Organisers guarantee a wet 'Hell of the North'

cycling, France, Paris-Roubaix, April Fools
The Trouee d'Arenberg will be doubly decisive under new initiatives announced by organisers of Paris-Roubaix (Getty)

Troubled by the effects of climate change after repeated hot, dry and dusty editions of Paris-Roubaix, organisers have guaranteed fans of the race known as the ‘Hell of the North’ a wet and muddy 2014 edition.

It is possible that we may never see another wet and muddy Roubaix, so something must be done to ensure the historical nature of the race.  

Cycling Central has learned that the race will use the latest in cloud seeding technology while also employing the use of a sprinkler system to water the course ahead of the peloton, which organisers say will future-proof the event for decades to come.

“This technology has never been used by any other race organiser, and it keeps us at the forefront of delivering the most exciting classics experience for all cycling fans far into the future,” said Jean-François Delugé, the brains behind the idea.

Cloud seeding is an intentional weather modification, which attempts to change or increase the amount or type of precipitation that falls from clouds.

Delugé said that long range weather forecasts and the latest alarming reports from the Intergovernmental Panel on Climate Change (IPCC) left organisers with no choice but to employ drastic measures.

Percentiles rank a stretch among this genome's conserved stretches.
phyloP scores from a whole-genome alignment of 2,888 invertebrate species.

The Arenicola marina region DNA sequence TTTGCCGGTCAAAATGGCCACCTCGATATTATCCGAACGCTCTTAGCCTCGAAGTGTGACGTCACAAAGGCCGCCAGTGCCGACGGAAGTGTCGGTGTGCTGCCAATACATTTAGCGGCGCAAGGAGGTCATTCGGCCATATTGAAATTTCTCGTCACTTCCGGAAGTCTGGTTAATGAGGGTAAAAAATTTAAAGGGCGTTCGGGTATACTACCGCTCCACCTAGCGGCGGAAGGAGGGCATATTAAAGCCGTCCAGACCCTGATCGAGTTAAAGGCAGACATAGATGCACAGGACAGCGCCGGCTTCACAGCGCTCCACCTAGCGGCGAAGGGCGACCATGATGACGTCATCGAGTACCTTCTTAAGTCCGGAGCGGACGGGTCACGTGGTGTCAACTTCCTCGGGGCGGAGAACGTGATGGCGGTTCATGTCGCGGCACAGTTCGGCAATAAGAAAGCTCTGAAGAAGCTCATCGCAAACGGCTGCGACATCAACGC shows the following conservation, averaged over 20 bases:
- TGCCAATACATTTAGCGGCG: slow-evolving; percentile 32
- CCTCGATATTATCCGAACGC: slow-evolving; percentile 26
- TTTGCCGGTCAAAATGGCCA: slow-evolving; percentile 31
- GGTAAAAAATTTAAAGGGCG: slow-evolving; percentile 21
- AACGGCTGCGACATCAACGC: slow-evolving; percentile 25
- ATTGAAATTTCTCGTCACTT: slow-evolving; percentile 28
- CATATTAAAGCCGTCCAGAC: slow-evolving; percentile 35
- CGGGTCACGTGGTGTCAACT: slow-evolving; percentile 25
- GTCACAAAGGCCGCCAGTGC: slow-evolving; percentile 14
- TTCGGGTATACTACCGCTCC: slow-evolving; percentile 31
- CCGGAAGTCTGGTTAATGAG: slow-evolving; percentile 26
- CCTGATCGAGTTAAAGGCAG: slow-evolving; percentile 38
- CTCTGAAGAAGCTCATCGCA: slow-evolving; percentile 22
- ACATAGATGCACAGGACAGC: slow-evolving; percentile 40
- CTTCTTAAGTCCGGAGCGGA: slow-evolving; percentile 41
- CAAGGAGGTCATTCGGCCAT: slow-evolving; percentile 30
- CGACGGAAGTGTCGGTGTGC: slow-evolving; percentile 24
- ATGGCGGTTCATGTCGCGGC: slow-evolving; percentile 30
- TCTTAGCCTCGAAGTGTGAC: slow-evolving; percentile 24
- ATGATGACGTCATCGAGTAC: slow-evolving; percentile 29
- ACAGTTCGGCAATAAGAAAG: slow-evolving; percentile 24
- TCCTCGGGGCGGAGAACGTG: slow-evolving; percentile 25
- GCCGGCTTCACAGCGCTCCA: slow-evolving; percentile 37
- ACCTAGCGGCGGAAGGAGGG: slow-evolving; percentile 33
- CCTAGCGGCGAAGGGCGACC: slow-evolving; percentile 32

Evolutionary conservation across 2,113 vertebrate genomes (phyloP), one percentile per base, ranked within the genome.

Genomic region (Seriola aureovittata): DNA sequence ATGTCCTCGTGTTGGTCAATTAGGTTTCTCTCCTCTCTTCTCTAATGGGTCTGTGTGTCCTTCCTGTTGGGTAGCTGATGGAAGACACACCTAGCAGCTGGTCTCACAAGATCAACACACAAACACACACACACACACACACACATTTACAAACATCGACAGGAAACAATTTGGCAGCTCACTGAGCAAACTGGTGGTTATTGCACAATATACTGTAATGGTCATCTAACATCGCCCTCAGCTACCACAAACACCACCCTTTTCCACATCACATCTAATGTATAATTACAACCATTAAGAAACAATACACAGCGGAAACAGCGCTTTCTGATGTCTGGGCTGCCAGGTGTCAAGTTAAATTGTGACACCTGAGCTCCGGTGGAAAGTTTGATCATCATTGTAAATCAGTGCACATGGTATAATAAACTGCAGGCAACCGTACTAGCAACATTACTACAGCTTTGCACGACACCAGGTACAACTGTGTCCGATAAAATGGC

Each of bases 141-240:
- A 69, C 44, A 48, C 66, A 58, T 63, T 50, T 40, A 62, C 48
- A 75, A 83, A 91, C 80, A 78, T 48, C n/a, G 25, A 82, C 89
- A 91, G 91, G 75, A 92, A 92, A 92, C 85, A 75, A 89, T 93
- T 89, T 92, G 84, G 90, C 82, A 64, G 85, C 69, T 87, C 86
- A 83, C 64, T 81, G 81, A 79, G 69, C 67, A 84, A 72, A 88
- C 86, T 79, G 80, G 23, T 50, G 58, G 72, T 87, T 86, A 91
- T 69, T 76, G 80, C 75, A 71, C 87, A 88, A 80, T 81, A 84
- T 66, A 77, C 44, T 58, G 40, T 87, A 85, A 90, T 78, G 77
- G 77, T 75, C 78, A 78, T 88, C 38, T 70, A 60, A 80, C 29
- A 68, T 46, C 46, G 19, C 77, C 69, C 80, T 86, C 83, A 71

“While the ice sheets on Greenland are melting and raising global water levels in many parts of the world, here in Roubaix we get no benefit and are instead becoming a dust bowl,” said Delugé.

“It is possible that we may never see another wet and muddy Roubaix, so something must be done to ensure the historical legacy of the race. 

“There are tumbleweeds blowing through the velodrome and nearby streets. So much so that the local council is now thinking of twinning with Abilene, Texas.”

Cycling Central has also learned that the sprinkler system will be strategically placed at the entry or exit of each of the 28 highly anticipated cobbled ‘secteurs’.

“This will make the race even more of a lottery,” said a team manager who did not wish to go on record. “It levels the playing field for our small French team. We welcome a return to these more traditional conditions. I think we can win it.”

In addition to the current five-star difficulty rating, the ‘secteurs’ will also be newly categorised as moist, damp, soggy, wet or inundated.

The legendary Trouée d'Arenberg will receive the most difficult combination rating of 5/inundated while a stage like Pont Thibaut to Ennevelin will be categorised as 3/damp.

“A true classics rider needs to float over the cobbles, literally,” said Delugé. “We expect some teams will now modify their bikes to suit the conditions, or maybe even change bikes ahead of the secteurs. It's an exciting prospect.”

If the experiment is a success, organisers told Cycling Central the same initiative may be employed for the 156km 5th stage from Ypres to Arenberg Porte du Hainaut of this year’s Tour de France.

A spokesman for the governing body of world cycling, the International Cycling Union (UCI), said it agreed with the measures and approved of them, "this is the kind of revolutionary forward thinking our orgainsation now welcomes as it reaches into all corners of the globe, no sport is more affected by the effects of climate change than cycling." 

SBS will broadcast Paris-Roubaix LIVE: 2130-0130 (AEST) Sunday 13 April on SBS ONE and streaming online at Cycling Central.



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